Of the 24 owners of MLS expansion team LAFC, there are two teams that are most closely connected to the various owners. To kick off our series in looking at the teams part of the LAFC family tree, let's start with the team that's achieved success most recently.
The Golden State Warriors were a moribund NBA team just a few short years ago. A team that following the days of Chris Mullin and Tim Hardaway seemed to have about two good players and eight not-very-good players, the Warriors made the playoffs just once between 1995 and 2012. But a combination of good drafting, player pick-ups, coach hirings and a rejuvenation in the franchise itself brought the Warriors from completely irrelevant in a very competitive Western Conference to champions in a remarkably short amount of time, winning this season's NBA title, the team's first since 1975.
LAFC co-owner Peter Guber, along with Joe Lacob, purchased the Warriors in 2010. Since then, the pair helped usher in a turnaround in the team's fortunes, tapping into the passion for basketball in the Bay Area. The NBA Finals win this month culminated efforts to make Golden State a player once again, and having a young core with the likes of reigning NBA MVP Stephen Curry, Klay Thompson and Draymond Green to go with knowledgable veterans like NBA Finals MVP Andre Iguodala, Andrew Bogut and David Lee, coached by rookie head coach Steve Kerr, was just the recipe for success, and should give the Warriors chances to continue their success moving forward.
Beyond Guber's involvement, there are Warriors-LAFC connections all over the front office of the NBA side, as Warriors President and COO Rick Welts is a co-owner of LAFC, as is Lacob's son Kirk, who is assistant General Manager for the Warriors. Additionally, Golden State Senior Vice President Brandon Schneider, who oversees ticket sales for the organization, is a co-owner of LAFC. And a fifth LAFC owner, Harry Tsao is listed on the LAFC website as being a "Partner" of the Warriors.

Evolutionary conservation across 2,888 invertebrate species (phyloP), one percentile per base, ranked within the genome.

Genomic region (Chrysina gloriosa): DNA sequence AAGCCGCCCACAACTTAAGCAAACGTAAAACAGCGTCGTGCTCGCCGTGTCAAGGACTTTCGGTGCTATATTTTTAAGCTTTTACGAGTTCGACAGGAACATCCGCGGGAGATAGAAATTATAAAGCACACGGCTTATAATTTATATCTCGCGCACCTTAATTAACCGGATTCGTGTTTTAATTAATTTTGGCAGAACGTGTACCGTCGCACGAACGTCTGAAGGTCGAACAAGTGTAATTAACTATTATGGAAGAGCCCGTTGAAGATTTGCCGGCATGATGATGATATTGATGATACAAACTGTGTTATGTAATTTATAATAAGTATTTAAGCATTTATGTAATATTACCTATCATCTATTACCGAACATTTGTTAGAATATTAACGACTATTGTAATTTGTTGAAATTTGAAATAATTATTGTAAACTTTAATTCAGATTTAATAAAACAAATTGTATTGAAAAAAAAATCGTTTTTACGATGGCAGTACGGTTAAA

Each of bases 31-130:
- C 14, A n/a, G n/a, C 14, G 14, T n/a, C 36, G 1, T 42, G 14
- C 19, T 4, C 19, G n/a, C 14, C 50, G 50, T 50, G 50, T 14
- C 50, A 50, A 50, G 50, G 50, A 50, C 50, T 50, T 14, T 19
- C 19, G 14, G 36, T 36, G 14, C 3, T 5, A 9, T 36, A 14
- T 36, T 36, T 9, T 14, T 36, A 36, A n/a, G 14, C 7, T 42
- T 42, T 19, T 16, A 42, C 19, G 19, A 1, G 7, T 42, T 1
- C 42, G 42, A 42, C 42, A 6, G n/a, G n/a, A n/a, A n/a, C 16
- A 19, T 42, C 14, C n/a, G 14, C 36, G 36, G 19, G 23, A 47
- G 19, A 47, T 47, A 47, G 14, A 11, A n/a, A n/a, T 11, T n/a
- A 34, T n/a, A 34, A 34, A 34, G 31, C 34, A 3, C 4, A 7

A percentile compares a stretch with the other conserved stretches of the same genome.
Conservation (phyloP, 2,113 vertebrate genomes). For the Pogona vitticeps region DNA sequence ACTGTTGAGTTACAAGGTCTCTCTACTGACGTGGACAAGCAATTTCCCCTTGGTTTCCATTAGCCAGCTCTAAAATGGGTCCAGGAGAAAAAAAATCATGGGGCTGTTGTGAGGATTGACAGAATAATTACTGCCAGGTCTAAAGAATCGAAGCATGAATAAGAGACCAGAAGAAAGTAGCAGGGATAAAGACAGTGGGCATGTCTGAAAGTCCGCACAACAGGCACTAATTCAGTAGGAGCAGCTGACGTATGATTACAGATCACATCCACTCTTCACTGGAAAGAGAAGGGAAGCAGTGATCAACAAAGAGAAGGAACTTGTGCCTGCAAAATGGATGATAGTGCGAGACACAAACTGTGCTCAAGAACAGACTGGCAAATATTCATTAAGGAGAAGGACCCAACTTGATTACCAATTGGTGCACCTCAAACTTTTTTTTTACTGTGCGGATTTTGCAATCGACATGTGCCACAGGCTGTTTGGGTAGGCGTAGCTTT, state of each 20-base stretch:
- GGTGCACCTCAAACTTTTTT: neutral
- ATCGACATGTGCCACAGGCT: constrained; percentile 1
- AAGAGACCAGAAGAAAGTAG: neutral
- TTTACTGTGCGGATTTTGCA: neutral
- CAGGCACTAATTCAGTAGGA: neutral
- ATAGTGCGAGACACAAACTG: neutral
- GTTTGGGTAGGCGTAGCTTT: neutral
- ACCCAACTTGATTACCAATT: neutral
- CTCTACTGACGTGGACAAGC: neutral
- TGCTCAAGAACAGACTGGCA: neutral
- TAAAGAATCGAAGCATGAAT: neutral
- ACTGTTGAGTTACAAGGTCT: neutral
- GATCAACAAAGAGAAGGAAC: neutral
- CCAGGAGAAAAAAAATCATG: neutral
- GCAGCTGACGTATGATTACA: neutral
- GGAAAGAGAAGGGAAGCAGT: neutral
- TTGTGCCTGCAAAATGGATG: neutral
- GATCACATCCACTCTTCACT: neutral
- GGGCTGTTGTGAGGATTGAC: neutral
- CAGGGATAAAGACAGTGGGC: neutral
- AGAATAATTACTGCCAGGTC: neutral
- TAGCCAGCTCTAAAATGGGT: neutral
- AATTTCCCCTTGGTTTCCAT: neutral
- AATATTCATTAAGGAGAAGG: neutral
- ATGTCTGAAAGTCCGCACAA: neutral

Ultimately, that's just over a fifth of LAFC's massive ownership group having various levels of involvement in the recent NBA title-winners. How can that impact LAFC, though?
That's the big question. Obviously, basketball and soccer are two different sports, and the traditions and experiences surrounding the NBA and MLS are in many respects quite different. Just because they have unlocked the NBA on both the on-court and off-court levels doesn't necessarily mean it will work out as peachy for MLS.
However, there are elements of overlap that could very well benefit LAFC. First and foremost, LAFC's stadium building plan will come pretty much simultaneously with the Warriors' new arena project, slated to be located back across the Bay in San Francisco and to open for the 2018-19 NBA season. Like the LAFC stadium project at the LA Sports Arena site, the San Francisco arena will be built in an urban area. Both projects are underway, though there is still 2.5 years (in the case of LAFC) and more than 3 years (in the case of the Warriors) before they are expected to debut for games.
Besides the knowledge that comes from simply going through the stadium process, the experience and knowledge gained from operating a major American pro sports franchise should help inform LAFC's development and growth. Many kinds of business decisions are probably pretty similar regardless of the sport, and elements like ticket sales, marketing and making the hiring decisions of on-court/field personnel can be informed from basketball to soccer, certainly.
Yes, basketball and soccer are certainly different and just because the Warriors won a championship doesn't mean we can schedule LAFC's parade through the streets just yet. But having real tangible links between a successful team and a brand-new club certainly cannot hurt, if the investment and commitment for the new venture are there. Only time will tell, of course, but it has to be promising to see a "cousin" of LAFC do well right now.
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